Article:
Evidence of hearing loss and unrelated toxoplasmosis in a free‐ranging harbour porpoise (Phocoena phocoena)

Maria Morell*, Lonneke L. Ijsseldijk, Alinda J. Berends, Andrea Gröne, Ursula Siebert, Stephen A. Raverty, Robert E. Shadwick, Marja J.L. Kik

*Corresponding author for this work

Research output: Contribution to journalArticleAcademicpeer-review

Abstract

Evidence of hearing impairment was identified in a harbour porpoise (Phocoena phocoena) on the basis of scanning electron microscopy. In addition, based on histopathology and immuno-histochemistry, there were signs of unrelated cerebral toxoplasmosis. The six‐year old individual live stranded on the Dutch coast at Domburg in 2016 and died a few hours later. The most significant gross lesion was multifocal necrosis and haemorrhage of the cerebrum. Histopathology of the brain revealed extensive necrosis and haemorrhage in the cerebrum with multifocal accumulations of de-generated neutrophils, lymphocytes and macrophages, and perivascular lymphocytic cuffing. The diagnosis of cerebral toxoplasmosis was confirmed by positive staining of protozoa with anti‐Toxo-plasma gondii antibodies. Tachyzoites were not observed histologically in any of the examined tis-sues. Ultrastructural evaluation of the inner ear revealed evidence of scattered loss of outer hair cells in a 290 μm long segment of the apical turn of the cochlea, and in a focal region of ~ 1.5 mm from the apex of the cochlea, which was compatible with noise‐induced hearing loss. This is the first case of concurrent presumptive noise‐induced hearing loss and toxoplasmosis in a free‐ranging harbour porpoise from the North Sea.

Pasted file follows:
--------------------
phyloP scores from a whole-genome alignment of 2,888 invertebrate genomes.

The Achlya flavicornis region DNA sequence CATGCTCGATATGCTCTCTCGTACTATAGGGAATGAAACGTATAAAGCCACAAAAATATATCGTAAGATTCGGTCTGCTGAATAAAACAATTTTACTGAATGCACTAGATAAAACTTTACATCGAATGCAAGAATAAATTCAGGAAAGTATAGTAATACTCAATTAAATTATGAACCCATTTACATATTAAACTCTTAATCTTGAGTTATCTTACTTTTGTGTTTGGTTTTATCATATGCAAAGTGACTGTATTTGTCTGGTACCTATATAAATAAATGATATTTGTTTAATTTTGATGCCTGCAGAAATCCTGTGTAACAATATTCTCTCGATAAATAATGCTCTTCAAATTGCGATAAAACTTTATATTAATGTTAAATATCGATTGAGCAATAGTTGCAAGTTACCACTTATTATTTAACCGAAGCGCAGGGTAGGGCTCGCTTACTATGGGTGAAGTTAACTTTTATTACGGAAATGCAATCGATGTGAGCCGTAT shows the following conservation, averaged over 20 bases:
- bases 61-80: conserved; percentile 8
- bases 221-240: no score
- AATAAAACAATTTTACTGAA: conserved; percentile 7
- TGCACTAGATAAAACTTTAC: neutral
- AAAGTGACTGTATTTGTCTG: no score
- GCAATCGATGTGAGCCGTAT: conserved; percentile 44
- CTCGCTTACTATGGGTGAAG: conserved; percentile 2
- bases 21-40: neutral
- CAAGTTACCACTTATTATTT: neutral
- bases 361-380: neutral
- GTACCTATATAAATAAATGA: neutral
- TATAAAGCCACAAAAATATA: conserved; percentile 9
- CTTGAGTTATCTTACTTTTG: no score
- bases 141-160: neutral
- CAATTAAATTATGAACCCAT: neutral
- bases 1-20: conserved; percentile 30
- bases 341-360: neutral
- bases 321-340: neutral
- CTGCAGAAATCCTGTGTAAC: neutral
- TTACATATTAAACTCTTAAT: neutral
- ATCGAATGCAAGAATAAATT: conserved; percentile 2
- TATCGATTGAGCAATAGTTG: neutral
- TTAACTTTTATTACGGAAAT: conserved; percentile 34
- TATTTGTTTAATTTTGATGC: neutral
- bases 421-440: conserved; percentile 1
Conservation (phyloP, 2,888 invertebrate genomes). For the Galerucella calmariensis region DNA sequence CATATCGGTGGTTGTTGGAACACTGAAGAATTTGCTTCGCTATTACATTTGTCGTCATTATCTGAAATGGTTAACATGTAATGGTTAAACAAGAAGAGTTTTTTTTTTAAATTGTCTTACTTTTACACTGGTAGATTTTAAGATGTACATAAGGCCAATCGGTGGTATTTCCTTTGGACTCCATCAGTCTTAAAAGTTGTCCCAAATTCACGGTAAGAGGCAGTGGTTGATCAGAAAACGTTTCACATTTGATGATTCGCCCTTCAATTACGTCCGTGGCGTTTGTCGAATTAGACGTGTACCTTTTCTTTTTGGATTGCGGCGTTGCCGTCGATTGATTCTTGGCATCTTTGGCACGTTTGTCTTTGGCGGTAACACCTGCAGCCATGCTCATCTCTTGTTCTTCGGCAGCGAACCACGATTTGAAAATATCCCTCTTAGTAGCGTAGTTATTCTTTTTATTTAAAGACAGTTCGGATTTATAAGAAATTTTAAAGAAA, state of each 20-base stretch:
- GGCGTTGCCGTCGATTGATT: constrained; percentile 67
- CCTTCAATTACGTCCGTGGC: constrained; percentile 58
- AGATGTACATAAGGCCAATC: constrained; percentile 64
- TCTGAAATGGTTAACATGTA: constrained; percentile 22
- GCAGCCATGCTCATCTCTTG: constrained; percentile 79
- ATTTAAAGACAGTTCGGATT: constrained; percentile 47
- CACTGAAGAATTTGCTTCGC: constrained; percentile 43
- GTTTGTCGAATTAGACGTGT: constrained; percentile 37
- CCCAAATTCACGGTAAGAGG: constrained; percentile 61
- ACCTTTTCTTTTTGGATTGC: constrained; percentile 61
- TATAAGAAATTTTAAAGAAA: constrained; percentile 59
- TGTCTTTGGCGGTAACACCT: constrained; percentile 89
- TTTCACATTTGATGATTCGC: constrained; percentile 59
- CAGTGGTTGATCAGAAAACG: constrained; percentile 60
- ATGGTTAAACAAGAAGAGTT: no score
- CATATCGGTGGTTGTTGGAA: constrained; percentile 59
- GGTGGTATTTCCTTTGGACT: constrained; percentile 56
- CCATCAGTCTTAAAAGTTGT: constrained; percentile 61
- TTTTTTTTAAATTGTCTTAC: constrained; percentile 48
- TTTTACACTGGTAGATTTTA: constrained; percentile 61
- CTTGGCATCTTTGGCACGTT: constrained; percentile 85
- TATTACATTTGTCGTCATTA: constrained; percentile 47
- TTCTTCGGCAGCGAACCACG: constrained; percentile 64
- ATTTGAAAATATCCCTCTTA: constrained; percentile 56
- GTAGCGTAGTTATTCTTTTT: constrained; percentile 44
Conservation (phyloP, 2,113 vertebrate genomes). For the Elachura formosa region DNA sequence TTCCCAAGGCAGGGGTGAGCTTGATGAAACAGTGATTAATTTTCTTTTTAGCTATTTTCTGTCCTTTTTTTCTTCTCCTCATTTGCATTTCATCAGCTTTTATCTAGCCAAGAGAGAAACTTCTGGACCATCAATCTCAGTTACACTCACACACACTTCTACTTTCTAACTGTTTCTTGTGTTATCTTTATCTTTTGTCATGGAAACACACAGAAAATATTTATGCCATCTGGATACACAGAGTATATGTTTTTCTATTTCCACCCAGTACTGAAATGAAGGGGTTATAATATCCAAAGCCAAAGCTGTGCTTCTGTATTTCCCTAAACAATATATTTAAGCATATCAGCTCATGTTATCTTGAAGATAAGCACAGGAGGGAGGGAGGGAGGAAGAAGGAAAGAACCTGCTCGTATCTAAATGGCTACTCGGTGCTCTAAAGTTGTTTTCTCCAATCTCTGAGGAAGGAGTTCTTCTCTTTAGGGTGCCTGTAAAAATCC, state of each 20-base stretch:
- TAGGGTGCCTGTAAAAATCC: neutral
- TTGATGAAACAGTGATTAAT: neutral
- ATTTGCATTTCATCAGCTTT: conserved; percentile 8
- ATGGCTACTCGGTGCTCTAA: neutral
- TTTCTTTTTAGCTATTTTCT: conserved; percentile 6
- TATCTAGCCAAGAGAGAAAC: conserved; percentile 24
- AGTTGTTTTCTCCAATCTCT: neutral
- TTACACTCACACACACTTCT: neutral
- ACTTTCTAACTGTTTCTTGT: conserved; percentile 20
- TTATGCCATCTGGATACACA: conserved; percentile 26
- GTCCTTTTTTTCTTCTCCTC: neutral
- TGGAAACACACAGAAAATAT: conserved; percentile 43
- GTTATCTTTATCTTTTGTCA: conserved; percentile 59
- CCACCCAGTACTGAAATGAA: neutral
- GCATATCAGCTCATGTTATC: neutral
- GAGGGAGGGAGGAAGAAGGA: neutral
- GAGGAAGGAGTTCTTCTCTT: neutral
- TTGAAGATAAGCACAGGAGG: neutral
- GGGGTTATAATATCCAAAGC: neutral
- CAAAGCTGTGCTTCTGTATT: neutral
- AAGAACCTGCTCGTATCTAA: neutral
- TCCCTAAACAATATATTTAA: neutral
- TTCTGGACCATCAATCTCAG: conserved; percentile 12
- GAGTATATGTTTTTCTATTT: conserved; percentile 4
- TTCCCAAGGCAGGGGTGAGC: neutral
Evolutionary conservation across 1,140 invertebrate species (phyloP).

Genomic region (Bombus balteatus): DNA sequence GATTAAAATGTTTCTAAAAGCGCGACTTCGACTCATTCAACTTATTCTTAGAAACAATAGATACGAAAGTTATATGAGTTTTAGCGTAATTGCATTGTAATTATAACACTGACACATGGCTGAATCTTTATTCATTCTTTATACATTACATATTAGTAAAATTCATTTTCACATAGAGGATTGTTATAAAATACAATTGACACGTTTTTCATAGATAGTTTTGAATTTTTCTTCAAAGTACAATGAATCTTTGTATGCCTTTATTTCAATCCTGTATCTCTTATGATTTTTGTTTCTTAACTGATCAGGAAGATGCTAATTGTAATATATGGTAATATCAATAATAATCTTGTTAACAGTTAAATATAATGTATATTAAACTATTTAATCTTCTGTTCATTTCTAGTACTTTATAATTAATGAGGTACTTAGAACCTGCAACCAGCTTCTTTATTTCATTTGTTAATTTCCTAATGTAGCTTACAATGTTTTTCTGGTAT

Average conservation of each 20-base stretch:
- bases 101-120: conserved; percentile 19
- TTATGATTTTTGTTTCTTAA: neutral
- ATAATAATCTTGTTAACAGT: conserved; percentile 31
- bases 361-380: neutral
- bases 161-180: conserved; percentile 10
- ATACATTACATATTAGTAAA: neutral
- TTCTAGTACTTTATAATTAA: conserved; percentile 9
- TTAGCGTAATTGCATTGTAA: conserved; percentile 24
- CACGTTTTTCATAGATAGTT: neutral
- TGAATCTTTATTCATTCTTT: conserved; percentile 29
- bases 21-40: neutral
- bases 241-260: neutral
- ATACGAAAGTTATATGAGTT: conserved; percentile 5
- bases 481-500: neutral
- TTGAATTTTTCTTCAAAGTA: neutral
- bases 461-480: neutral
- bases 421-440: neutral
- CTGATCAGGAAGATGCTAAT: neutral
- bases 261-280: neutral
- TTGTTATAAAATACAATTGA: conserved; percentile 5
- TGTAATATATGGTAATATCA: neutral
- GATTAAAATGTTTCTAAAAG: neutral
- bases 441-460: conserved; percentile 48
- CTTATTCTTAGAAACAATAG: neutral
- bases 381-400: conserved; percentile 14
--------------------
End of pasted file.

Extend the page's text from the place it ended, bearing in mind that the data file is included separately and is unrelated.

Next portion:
Original languageEnglish
Article number3058
Pages (from-to)1-15
JournalAnimals
Volume11
Issue number11
DOIs
Publication statusPublished - 26 Oct 2021

Keywords

  • Encephalitis
  • Hair cell
  • Inner ear
  • Live stranding
  • Noise‐induced hearing loss
  • North Sea
  • Post‐mortem examination
  • Toxoplasma gondii

Fingerprint

Dive into the research topics of 'Evidence of hearing loss and unrelated toxoplasmosis in a free‐ranging harbour porpoise (Phocoena phocoena)'. Together they form a unique fingerprint.

Cite this